Jewish Community Demands a Law to Ban Ustasha Symbols

Total Croatia News

ZAGREB, April 13, 2018 – Speaking at the central commemoration of Holocaust Remembrance Day at Zagreb’s Mirogoj cemetery on Thursday, the leader of the Jewish Community of Zagreb Ognjen Kraus expressed dissatisfaction with the treatment of Jews in Croatia and called on the authorities to adopt, as soon as possible, a law to ban the Ustasha salute “For the homeland, ready” and Ustasha symbols “under which the Jewish community was almost entirely destroyed.”

“We cannot be satisfied with the attitude to Jews because the government’s council in charge of dealing with the past has concluded that the Ustasha salute is contrary to the Constitution but that it can be tolerated in certain cases,” Kraus said at the commemoration.

The event was also attended by President Kolinda Grabar-Kitarović, Culture Minister Nina Obuljen Koržinek, and Oscar-winning film producer Branko Lustig, who laid wreaths.

During the commemoration, which was organised by the Jewish Community of Zagreb, the names of those killed in the Holocaust were read out and wreaths were laid, including by a high state delegation and representatives of a number of embassies. The chief rabbi for Croatia and Montenegro, Lucian Moše Prelević, conducted a prayer for the dead.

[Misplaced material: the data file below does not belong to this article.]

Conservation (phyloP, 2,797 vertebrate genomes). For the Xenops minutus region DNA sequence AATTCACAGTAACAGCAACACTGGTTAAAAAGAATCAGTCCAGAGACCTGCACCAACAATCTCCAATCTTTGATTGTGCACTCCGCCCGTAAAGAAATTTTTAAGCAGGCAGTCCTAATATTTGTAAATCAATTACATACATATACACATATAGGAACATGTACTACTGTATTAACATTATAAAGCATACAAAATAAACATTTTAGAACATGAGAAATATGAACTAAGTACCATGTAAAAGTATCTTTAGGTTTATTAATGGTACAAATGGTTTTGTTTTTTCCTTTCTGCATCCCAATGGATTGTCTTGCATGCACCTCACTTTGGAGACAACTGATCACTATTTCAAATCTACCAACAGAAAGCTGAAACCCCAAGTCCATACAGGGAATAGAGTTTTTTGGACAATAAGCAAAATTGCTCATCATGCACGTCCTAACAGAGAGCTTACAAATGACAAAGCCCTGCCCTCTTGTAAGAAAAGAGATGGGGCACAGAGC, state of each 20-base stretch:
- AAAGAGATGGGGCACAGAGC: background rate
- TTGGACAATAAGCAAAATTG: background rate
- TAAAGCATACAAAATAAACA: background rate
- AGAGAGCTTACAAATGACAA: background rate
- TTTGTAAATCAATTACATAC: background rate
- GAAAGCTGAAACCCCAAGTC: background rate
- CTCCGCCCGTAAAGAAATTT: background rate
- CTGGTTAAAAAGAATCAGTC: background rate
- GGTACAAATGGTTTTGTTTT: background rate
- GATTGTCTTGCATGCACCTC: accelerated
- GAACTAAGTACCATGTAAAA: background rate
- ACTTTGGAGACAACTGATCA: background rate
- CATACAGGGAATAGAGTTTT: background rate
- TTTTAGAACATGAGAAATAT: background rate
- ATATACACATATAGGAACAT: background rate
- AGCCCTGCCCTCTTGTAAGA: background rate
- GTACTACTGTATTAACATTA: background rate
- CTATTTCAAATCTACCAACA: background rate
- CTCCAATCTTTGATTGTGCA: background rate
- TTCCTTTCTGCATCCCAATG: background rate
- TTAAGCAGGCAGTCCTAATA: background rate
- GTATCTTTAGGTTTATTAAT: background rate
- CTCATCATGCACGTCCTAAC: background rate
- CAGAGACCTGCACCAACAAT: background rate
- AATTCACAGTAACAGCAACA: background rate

Kraus resented that school children were not told what the World War II Independent State of Croatia (NDH) really was, with its racial laws and concentration camps, and he criticised Croatia for not having a monument to victims of the NDH, noting that such a monument should be erected.

“The megalomaniacal idea about a monument to Europe’s Jewish victims and the proposal for the establishment of a Holocaust museum in Zagreb will not diminish the Ustasha crimes but will downplay them,” Kraus said, adding that the Jewish Community had made its position on both proposals clear, “yet there is no one to hear it.”

He called for erecting in Zagreb a monument to the victims of the Ustasha regime, instead of, as has been announced, a monument to all Jewish victims in Europe, adding that such a monument already existed in Berlin.

Kraus criticised the government for not working on the restitution of Jewish property, saying that it was “obviously waiting for those few who have managed to acquire the right to have their property returned to them – based on an unfair law – to die.”

More than six million or two-thirds of European Jews who had lived in Europe before WWII were killed in the Holocaust. In Poland, there were more than three million Jews before WW II, and they made up almost 10% of the population; 45,000 lived to see the end of the war, and today fewer than 10,000 remain, said Kraus.

In Croatia, there were 41 Jewish communities with about 45,000 members before WWII. Today, there are 10 communities with less than 2,000 members, he said. The contribution of the Jewish community to Croatia’s cultural, economic and social life at the time when that community flourished, between the two world wars, was very significant and it is still visible, Kraus said, among other things.


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